Apollo Comms Flight Hardware Deep Dive

You no doubt recall the incredible Apollo Guidance Computer (AGC) reverse engineering and restoration project featured on the CuriousMarc YouTube channel a few years ago. Well, [Marc] and the team are at it again, this time restoring the Apollo Unified S-Band tracking and communication system flight hardware. As always, the project is well documented, carefully explained, full of problems, and is proceeding slowly despite the lack of documentation.

Like the guidance computer, the Unified S-Band system was pretty innovative for its day —¬†able to track, provide voice communications, receive television signals, and send commands to and monitor the health of the spacecraft via telemetry. The system operates on three frequencies, an uplink containing ranging code, voice and data. There are two downlinks, one providing ranging, voice, and telemetry, the other used for television and the playback of recorded data. All crammed into two hefty boxes totaling 29 kg.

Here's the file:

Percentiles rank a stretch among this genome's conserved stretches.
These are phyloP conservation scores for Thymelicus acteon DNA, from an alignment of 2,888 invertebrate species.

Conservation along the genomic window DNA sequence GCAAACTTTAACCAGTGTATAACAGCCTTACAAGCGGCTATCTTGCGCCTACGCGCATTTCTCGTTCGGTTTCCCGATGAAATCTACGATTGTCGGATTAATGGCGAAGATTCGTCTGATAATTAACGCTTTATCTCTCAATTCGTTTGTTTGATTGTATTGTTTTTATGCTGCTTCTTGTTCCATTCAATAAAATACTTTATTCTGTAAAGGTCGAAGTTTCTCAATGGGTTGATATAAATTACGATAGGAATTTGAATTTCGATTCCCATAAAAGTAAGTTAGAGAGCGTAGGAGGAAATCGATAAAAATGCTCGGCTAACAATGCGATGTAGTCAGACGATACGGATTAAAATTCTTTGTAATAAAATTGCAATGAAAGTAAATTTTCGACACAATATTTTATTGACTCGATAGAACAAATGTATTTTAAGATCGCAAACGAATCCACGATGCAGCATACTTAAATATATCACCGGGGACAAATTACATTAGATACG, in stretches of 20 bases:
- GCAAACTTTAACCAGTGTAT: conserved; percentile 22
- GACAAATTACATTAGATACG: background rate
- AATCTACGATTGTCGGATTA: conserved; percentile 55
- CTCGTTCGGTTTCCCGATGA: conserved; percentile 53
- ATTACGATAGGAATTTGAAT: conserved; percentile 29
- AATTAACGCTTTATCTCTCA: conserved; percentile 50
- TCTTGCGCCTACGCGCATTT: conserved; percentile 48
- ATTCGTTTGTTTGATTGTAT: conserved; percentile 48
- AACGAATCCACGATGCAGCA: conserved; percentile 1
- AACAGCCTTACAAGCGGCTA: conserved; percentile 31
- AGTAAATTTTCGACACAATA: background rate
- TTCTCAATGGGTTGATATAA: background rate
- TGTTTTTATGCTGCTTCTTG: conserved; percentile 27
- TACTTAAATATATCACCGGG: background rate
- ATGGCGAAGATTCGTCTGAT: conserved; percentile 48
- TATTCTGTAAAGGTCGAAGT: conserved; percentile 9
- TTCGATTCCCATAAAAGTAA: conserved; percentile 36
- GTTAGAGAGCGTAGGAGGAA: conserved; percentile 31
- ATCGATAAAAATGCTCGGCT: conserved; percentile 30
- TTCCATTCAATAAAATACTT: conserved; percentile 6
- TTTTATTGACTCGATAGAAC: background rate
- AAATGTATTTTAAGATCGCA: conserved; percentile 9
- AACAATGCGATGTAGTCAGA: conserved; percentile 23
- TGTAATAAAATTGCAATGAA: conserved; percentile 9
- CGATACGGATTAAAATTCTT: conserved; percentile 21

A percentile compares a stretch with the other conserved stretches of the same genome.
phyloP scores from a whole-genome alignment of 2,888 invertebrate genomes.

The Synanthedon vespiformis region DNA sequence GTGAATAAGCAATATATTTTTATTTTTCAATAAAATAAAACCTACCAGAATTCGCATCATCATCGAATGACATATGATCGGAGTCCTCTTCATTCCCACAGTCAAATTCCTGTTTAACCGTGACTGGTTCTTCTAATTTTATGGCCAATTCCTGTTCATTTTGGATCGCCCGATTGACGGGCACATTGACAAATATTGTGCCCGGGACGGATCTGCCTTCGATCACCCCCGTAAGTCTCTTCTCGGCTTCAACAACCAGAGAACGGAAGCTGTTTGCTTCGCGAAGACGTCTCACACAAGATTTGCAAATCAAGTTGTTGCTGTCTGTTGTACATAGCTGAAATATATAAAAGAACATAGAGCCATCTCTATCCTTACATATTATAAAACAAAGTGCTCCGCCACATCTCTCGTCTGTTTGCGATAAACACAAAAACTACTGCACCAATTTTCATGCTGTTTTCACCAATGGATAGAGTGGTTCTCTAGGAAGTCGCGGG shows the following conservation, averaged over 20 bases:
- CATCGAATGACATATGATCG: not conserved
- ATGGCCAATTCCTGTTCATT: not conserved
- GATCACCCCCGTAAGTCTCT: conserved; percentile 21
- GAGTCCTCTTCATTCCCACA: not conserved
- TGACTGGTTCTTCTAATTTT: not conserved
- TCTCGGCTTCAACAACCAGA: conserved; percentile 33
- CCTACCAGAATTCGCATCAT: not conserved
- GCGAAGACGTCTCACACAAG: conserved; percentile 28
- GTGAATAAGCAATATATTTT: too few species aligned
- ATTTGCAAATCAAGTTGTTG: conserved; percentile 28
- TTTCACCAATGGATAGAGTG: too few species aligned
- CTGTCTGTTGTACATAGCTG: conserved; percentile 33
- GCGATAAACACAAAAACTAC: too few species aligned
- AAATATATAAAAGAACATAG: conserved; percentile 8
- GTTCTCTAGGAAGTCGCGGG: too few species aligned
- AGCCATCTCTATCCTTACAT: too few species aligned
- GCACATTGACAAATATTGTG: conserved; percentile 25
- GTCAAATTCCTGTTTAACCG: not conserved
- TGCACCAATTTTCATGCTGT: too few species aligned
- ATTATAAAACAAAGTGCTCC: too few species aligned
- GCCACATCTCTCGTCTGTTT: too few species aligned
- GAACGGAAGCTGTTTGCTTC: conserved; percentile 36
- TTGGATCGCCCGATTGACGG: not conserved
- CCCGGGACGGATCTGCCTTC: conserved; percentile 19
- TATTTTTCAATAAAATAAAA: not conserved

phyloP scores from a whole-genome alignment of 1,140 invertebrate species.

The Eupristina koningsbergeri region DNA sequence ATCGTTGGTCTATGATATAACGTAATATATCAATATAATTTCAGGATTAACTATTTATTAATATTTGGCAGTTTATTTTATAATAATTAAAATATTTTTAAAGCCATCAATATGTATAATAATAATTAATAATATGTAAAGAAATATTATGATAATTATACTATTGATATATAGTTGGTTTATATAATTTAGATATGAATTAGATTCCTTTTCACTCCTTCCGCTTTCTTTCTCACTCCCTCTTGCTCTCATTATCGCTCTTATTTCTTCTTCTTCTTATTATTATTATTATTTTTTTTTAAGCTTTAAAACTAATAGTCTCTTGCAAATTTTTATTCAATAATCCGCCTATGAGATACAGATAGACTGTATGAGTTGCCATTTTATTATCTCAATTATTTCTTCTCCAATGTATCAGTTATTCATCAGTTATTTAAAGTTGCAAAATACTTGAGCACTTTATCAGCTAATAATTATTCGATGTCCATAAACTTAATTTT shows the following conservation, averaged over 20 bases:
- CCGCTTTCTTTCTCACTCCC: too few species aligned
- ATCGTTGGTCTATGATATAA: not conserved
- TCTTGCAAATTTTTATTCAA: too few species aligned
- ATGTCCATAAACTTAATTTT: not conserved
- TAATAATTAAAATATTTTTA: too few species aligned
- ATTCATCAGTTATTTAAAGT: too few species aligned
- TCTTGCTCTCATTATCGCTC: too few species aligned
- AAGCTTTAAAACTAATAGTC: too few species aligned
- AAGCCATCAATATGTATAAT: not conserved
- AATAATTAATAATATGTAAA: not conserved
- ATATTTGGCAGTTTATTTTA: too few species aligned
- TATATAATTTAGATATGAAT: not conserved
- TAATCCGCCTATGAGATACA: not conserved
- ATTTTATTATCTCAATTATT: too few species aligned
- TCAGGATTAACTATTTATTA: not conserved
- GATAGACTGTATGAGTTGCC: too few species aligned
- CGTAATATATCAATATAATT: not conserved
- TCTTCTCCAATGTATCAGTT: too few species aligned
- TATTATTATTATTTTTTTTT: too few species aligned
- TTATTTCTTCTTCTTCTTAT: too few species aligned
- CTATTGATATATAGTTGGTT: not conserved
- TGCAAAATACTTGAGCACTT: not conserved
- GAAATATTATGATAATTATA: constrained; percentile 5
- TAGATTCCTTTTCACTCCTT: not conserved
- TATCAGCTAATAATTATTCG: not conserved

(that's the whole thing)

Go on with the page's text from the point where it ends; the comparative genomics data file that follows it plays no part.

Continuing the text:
So far, [Marc] has released part 9 of the series (for reference, the Apollo Guidance Computer took 27 parts plus 8 auxiliary videos). There seems to be even less documentation for this equipment than the AGC, although miraculously the guys keep uncovering more and more as things progress. Also random pieces of essential ground test hardware keep coming out of the woodwork. It’s a fascinating dive into not only the system itself, but the design and construction techniques of the era. Be sure to check out the series (part 1 is below the break) and follow along as they bring this system back to life. [Marc] is posting various documents related to the project on his website. And if you missed the AGC project, here’s the playlist of videos, and the team joined us for a Hackaday Chat back in 2020.

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In-Band Signaling: Quindar Tones

So far in this brief series on in-band signaling, we looked at two of the common methods of providing control signals along with the main content of a transmission: DTMF for Touch-Tone dialing, and coded-squelch systems for two-way radio. For this installment, we’ll look at something that far fewer people have ever used, but almost everyone has heard: Quindar tones.

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